THERE was no birthday cake in sight, but a hearty round of “Happy Birthday, dear $2 coin” was heard echoing around the Royal Australian Mint this morning (June 20) as staff and media gathered to mark the coin’s 30th birthday.
To celebrate, the Mint and its CEO Ross MacDiarmid invited media on to the factory floor to see two-dollar coins being produced from start to finish, with a Scrooge McDuck moment where journos and staff alike could dip their hand into a huge, shining barrel of money.
Alas, the tight security was even tighter at the exit and there were no free samples to be had.
Journalists in attendance discovered that the Mint has produced about 864 million $2 coins since 1988 and can produce up to 200,000 two-dollar coins per machine per day. The two-dollar coin is made from 92 per cent copper, 6 per cent aluminium and 2 per cent nickel.
Mr MacDiarmid, standing by a small display of the original plaster and other historical objects used to make the first two-dollar coins, told those present that that first coin had been “pressed” back in 1988 by veteran staffer Kerry Daniels.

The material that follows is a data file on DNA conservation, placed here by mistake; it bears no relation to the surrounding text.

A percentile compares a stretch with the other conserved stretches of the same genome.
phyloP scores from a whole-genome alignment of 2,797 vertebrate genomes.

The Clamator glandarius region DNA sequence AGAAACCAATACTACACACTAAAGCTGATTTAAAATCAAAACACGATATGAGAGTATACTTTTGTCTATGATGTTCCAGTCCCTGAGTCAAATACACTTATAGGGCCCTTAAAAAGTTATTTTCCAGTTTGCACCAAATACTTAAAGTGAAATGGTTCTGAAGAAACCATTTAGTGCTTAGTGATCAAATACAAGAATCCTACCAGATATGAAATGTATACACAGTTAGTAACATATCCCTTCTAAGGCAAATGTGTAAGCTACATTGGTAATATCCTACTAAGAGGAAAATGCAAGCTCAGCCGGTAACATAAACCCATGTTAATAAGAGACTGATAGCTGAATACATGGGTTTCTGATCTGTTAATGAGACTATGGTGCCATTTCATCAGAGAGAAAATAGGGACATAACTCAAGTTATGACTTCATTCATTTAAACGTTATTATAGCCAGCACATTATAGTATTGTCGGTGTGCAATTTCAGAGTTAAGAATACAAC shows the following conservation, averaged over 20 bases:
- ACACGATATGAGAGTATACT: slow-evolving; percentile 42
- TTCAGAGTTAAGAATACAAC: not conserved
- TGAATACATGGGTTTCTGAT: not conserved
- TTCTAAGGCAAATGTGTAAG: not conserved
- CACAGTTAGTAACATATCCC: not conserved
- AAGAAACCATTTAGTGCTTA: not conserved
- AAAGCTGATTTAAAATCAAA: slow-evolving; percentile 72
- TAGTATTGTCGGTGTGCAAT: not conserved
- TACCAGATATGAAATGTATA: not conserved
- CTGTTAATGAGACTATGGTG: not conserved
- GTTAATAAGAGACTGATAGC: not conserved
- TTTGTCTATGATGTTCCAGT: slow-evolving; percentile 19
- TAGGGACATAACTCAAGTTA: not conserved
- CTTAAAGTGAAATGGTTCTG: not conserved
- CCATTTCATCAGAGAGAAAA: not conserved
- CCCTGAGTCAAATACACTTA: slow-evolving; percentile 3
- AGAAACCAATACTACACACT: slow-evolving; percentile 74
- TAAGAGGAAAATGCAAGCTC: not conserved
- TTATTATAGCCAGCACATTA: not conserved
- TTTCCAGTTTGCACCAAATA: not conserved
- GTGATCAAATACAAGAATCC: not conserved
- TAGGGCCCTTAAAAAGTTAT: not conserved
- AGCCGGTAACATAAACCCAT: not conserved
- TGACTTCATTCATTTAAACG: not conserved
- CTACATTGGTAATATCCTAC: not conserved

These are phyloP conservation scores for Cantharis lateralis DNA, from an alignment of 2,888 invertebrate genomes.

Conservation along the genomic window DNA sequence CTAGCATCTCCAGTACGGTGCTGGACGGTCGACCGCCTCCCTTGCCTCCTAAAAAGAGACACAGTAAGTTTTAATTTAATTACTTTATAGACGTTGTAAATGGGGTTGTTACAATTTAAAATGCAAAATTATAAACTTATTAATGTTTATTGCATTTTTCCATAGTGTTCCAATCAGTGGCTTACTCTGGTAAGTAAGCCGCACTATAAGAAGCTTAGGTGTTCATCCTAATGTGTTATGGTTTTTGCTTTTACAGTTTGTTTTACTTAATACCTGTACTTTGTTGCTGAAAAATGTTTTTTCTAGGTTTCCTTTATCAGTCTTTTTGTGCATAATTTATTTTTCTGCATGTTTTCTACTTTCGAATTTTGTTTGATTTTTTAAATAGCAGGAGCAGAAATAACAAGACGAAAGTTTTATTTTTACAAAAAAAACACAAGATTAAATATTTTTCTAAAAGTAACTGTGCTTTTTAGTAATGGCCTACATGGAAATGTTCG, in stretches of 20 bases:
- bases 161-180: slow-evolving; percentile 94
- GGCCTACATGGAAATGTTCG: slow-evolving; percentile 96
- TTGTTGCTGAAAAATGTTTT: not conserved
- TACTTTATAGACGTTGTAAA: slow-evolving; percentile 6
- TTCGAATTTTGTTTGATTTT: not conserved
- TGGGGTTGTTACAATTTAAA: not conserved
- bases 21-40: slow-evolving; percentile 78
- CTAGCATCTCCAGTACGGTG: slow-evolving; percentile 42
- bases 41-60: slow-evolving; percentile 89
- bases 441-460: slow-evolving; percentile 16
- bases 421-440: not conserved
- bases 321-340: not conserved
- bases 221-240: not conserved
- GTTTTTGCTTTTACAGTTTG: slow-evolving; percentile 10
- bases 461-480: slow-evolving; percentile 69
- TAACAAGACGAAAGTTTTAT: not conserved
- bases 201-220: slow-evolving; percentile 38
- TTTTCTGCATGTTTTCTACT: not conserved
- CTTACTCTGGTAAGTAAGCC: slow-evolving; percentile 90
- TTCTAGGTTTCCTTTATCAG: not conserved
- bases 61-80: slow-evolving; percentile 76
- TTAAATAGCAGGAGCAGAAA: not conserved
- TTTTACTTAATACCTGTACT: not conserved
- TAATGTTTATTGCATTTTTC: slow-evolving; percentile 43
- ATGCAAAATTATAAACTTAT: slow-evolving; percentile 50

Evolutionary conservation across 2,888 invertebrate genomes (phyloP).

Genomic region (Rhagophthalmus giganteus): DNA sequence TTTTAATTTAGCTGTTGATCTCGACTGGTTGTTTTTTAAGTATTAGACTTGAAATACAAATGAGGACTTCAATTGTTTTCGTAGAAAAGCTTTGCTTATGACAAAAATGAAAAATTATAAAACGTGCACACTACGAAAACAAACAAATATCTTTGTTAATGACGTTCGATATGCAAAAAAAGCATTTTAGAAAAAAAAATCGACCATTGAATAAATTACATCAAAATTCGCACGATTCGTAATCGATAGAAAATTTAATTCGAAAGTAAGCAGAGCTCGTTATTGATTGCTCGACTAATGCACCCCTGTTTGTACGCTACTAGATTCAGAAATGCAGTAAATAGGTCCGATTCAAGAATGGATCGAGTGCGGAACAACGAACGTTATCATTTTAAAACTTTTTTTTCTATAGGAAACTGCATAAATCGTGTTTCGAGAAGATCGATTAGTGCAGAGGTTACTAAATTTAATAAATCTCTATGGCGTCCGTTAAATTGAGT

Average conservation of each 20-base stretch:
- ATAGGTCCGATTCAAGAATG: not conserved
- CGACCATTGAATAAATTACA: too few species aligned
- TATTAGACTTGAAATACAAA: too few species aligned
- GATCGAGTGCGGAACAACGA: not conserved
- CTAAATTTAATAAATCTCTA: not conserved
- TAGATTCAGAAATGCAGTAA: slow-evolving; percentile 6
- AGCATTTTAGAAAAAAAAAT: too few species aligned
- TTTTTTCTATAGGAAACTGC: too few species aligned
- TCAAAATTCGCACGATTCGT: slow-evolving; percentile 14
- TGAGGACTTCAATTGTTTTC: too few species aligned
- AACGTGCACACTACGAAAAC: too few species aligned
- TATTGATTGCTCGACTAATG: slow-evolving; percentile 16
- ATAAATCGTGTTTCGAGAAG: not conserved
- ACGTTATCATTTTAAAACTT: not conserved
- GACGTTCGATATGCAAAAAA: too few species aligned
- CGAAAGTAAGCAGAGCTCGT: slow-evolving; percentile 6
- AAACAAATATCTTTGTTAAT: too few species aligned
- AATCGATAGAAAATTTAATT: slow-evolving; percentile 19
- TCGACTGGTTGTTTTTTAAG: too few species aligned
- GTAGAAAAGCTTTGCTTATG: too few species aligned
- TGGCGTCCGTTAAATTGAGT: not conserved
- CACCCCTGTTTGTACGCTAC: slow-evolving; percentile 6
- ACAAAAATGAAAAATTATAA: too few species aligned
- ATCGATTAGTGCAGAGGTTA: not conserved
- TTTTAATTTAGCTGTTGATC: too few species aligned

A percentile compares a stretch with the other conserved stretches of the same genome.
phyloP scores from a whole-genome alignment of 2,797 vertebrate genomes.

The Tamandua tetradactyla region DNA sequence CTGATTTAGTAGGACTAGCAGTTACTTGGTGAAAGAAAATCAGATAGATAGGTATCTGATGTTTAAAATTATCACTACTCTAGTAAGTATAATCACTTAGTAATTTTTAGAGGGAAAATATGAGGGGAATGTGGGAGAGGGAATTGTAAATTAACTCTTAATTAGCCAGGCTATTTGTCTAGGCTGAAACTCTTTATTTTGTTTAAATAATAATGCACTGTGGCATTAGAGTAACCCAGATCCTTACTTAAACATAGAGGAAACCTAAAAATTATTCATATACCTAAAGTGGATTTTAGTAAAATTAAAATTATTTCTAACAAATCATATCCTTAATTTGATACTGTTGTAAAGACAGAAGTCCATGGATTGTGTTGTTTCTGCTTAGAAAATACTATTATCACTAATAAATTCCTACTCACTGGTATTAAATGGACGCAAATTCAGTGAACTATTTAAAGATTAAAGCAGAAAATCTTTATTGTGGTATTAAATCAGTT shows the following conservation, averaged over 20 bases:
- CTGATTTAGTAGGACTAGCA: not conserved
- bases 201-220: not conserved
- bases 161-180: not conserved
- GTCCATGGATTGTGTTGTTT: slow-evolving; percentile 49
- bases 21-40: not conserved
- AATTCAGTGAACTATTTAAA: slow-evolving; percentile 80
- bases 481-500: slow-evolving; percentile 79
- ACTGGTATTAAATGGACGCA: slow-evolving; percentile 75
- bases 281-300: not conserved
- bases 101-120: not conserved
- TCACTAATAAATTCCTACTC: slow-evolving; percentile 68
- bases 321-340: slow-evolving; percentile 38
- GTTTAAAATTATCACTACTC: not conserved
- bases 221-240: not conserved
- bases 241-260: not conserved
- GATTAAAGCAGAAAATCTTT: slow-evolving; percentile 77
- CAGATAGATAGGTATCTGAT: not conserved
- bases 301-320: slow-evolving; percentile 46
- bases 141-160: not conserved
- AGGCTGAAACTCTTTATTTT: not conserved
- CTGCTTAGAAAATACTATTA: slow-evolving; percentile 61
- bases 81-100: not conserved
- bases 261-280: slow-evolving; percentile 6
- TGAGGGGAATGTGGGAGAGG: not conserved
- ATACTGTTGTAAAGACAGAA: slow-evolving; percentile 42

The design by Horst Hahne, he said, had been inspired by an Ainslie Roberts drawing of Gwoya Jungarai, fulfilling the stipulation that the design depict an Aboriginal elder, the Southern Cross and native flora.
He also spoke of the Mint’s relatively recent foray into colour, introduced into the coins’ grooves, as in the 2012 coloured ‘poppy’ coin.
Mr MacDiarmid told “CityNews” that the $2, which predated most such higher denomination coinage around the world, had been necessary because of the poor longevity of the popular $2 note (six months to five years) – a coin could be expected to last 25 to 40 years.
He noted that Australia’s copper 1c, 2c and 5c coins were still in circulation but would probably, in time, die a natural death.
Of Hahne’s design he said: “It’s amazing what you can get on a small coin,” praising the beauty of the design, in which he said the indigenous elder was “very proud-looking.”